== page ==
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A swimming waterbird with dark crown, white cheeks, and a dark throat with a reddish cast: those features don't combine in very many species, so our task this month should be a bit easier than that of many months. Bill shape rules out any thoughts of the couple duck species with our bird's head pattern (Black Scoter and Ruddy Duck) and the low-slung and wide body shape ought to take us straight to the grebes. Once there, our only real options are Horned, Red-necked, and Eared grebes, as head pattern and neck length and pattern rule out all others.
It's difficult to tell bill color, which would automatically rule Red-necked in or out, though many features of our bird appear right for that species. However, though our bird's neck is not fully extended, it still looks a bit short for that of Red-necked Grebe and the bill looks too short, even foreshortened as it is by the picture's angle. That leaves us with a duo of grebes that, despite their distinctness, are often confused by birders.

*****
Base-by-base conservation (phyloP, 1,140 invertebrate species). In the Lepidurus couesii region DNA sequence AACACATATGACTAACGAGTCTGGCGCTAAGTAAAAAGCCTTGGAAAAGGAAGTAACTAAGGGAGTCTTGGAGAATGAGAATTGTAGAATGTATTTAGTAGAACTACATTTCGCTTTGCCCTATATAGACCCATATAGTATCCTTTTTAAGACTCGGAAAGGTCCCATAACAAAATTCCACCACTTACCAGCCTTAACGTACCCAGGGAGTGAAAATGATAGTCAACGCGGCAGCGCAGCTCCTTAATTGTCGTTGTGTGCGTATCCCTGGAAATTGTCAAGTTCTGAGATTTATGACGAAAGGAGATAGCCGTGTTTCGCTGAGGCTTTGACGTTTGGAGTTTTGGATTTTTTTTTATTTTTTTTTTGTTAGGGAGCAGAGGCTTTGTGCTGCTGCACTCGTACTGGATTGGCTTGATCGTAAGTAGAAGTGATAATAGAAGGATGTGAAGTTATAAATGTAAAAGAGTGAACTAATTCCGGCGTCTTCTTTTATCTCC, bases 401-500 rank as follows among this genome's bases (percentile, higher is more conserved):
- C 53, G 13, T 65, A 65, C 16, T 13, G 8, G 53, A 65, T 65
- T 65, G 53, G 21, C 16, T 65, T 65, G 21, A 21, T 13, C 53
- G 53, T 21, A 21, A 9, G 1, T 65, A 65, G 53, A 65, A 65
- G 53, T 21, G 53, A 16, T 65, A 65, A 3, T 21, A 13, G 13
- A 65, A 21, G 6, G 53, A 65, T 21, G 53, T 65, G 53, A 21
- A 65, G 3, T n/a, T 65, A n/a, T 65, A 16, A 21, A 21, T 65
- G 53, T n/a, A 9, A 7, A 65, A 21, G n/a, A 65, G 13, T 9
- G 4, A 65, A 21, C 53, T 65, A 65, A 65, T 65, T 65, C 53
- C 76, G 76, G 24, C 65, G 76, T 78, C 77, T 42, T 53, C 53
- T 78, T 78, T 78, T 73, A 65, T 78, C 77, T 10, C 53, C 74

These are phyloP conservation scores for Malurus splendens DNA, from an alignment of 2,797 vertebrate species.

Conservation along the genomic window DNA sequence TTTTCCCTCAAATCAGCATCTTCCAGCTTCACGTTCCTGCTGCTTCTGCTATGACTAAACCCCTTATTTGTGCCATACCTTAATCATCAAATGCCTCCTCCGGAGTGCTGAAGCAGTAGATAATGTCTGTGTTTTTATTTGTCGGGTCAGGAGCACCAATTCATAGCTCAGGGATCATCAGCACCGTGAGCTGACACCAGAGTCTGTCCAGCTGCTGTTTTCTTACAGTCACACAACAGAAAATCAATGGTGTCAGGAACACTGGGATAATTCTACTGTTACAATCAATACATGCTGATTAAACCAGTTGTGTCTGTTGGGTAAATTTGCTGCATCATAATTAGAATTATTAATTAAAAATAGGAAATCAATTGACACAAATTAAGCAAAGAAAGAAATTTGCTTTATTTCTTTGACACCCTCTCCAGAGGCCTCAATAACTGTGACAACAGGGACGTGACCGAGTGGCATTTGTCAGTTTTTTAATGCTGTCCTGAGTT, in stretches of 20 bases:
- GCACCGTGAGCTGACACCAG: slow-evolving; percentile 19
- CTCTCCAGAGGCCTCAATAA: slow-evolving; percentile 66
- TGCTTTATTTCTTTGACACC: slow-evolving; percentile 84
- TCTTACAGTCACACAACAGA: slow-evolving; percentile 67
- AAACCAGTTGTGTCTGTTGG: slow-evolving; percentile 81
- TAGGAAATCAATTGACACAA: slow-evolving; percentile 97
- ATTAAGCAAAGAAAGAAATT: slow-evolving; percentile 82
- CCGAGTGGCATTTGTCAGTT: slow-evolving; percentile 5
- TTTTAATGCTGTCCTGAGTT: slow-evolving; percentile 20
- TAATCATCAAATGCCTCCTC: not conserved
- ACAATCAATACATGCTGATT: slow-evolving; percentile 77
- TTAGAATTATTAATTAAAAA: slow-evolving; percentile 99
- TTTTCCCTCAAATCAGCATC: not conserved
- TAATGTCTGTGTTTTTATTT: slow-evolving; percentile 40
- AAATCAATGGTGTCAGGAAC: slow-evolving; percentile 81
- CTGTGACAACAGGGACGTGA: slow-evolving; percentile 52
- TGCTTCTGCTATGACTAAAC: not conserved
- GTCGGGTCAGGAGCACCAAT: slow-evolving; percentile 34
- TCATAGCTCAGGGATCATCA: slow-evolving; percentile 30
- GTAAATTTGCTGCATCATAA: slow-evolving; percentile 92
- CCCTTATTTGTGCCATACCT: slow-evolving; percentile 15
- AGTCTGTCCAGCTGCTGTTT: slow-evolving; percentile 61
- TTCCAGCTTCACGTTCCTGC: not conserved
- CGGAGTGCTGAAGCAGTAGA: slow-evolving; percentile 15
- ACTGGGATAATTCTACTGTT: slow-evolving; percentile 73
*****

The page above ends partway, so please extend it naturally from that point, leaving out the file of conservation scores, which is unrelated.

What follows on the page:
With this head-on view, comparing width of head to width of neck, Horned Grebe shows a relatively wider head than does Eared Grebe. Though the actual difference in millimeters can be quite small, it results in a wide-headed appearance in Horned Grebe and in Eared Grebe an appearance of the head being barely wider than the typically skinny neck of that species. From this angle, Horned Grebe also shows a flat crown while Eared Grebe exhibits a peak in the center (side to side) of the crown. The dusky-reddish coloration on the neck is not retained or developed alternate plumage, but is simply typical of formative plumage in Horned Grebe. I took this photo of a formative-plumaged Horned Grebe at Westport, WA, on 7 February 2006.
The following people (listed by submission date beginning with the earliest) submitted correct answers for the July Bird Photo Quiz—Horned Grebe:
The following list shows the number of submissions for each species guessed.
The photo and answer for this quiz were supplied by Tony Leukering.